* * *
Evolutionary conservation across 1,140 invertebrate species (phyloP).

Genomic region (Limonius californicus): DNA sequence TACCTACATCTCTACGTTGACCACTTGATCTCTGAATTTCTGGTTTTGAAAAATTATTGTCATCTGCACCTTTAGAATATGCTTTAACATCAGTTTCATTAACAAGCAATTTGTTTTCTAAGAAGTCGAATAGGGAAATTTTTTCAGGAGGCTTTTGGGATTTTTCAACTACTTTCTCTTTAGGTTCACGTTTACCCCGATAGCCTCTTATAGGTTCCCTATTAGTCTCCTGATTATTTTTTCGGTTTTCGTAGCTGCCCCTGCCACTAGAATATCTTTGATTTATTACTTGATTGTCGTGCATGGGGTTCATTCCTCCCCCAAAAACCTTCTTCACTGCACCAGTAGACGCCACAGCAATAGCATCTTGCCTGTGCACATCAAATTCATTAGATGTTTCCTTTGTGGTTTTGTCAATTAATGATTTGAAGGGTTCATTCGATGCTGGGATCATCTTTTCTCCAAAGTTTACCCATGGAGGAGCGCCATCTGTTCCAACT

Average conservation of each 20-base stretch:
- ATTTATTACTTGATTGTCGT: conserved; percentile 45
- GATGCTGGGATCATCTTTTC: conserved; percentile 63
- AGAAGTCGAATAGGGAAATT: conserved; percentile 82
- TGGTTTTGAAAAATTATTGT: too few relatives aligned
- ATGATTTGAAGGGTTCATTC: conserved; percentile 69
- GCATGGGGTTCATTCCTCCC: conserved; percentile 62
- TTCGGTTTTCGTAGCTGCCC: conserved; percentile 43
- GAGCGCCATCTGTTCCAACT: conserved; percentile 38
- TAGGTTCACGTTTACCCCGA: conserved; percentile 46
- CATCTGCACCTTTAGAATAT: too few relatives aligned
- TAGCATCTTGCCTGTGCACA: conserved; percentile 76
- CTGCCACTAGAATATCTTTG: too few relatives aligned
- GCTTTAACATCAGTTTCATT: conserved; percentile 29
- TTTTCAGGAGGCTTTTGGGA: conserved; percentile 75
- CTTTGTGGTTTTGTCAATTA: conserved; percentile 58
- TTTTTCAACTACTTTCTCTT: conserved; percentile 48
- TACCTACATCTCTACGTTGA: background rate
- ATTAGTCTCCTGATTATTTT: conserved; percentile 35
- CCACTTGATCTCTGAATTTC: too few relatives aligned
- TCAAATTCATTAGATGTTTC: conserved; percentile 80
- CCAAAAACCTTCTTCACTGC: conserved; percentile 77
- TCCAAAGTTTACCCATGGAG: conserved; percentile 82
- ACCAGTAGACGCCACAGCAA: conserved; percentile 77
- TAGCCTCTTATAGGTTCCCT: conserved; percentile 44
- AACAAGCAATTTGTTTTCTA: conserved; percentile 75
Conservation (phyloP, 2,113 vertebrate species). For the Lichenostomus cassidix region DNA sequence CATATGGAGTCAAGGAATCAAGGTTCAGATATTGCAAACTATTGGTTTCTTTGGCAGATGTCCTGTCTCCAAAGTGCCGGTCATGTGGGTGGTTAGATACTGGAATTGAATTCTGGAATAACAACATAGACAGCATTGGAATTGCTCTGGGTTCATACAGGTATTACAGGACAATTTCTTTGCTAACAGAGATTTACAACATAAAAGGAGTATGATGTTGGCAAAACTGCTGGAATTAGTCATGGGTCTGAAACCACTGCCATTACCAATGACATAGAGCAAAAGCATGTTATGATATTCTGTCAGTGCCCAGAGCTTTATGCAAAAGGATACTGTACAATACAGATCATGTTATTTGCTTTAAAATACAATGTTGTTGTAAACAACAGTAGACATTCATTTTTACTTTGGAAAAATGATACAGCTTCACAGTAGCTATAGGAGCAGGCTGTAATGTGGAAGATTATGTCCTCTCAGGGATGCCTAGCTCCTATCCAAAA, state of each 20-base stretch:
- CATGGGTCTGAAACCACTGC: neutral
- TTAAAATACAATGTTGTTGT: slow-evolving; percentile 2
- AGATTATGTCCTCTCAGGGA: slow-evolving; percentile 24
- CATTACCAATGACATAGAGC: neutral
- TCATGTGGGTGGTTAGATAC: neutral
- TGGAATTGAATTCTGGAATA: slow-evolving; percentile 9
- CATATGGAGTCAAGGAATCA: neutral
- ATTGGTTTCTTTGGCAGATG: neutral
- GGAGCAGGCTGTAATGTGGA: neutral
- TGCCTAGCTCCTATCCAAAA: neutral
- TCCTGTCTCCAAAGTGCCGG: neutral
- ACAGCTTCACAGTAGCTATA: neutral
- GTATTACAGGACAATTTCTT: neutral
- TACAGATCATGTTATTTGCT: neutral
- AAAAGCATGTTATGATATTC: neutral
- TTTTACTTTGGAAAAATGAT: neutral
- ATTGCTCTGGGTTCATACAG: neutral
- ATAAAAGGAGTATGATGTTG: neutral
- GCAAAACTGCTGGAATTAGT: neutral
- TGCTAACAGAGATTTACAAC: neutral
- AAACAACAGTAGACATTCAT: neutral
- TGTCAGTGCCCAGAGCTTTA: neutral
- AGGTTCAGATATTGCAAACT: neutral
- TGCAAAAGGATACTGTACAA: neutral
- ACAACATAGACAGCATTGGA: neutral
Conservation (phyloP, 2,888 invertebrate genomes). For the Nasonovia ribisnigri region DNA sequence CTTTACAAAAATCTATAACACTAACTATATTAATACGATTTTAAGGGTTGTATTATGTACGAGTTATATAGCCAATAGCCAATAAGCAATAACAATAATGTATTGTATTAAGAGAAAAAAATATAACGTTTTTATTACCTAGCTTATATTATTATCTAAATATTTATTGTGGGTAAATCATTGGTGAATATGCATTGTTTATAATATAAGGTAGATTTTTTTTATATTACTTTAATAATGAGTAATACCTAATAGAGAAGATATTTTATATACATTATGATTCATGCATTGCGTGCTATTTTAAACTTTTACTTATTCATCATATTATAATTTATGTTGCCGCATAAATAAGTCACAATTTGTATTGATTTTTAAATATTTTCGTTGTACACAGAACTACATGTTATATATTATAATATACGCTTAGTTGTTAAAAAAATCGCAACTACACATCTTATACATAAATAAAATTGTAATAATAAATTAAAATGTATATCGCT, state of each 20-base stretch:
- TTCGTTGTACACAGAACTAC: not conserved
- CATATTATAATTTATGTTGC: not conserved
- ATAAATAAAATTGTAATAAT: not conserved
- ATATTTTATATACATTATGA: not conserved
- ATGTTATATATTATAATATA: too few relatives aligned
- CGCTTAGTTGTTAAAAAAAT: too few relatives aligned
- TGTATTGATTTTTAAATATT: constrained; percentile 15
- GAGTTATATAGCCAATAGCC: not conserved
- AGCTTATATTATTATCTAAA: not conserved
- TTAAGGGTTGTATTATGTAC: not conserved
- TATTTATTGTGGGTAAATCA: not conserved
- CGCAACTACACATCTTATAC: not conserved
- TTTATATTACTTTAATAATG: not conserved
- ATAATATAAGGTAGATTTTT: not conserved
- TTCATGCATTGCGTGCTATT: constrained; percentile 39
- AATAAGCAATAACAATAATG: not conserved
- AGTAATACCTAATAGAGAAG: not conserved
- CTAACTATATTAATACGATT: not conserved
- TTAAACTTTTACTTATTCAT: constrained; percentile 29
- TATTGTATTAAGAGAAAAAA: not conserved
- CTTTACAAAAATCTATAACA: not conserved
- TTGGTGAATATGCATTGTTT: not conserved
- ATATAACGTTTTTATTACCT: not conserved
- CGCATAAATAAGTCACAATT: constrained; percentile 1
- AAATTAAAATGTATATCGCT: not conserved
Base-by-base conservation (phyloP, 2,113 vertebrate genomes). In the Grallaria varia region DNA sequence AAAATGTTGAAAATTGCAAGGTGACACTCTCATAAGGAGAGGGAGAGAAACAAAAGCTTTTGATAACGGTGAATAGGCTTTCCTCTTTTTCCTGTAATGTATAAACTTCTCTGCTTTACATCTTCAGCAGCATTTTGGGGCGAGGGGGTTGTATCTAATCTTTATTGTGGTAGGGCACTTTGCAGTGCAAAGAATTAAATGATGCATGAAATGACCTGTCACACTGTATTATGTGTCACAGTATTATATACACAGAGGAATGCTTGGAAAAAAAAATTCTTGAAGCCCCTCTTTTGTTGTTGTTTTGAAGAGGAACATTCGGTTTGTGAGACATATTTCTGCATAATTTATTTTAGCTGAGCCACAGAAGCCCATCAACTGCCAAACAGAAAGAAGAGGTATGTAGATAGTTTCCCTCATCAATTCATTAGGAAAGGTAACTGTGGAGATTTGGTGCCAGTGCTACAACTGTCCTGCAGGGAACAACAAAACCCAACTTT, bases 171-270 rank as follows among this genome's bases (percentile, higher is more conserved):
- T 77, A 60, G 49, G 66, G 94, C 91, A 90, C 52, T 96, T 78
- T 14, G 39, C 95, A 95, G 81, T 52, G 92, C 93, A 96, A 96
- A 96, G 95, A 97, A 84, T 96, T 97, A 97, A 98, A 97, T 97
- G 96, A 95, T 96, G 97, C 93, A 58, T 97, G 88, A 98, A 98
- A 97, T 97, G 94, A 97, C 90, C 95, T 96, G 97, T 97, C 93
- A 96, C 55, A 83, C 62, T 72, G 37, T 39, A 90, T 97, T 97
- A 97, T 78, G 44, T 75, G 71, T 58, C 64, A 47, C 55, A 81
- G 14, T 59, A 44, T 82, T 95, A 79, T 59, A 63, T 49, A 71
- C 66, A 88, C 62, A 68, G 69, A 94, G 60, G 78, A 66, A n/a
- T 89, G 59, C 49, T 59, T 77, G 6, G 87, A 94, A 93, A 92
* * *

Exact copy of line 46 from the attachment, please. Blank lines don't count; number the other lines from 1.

- ATTGCTCTGGGTTCATACAG: neutral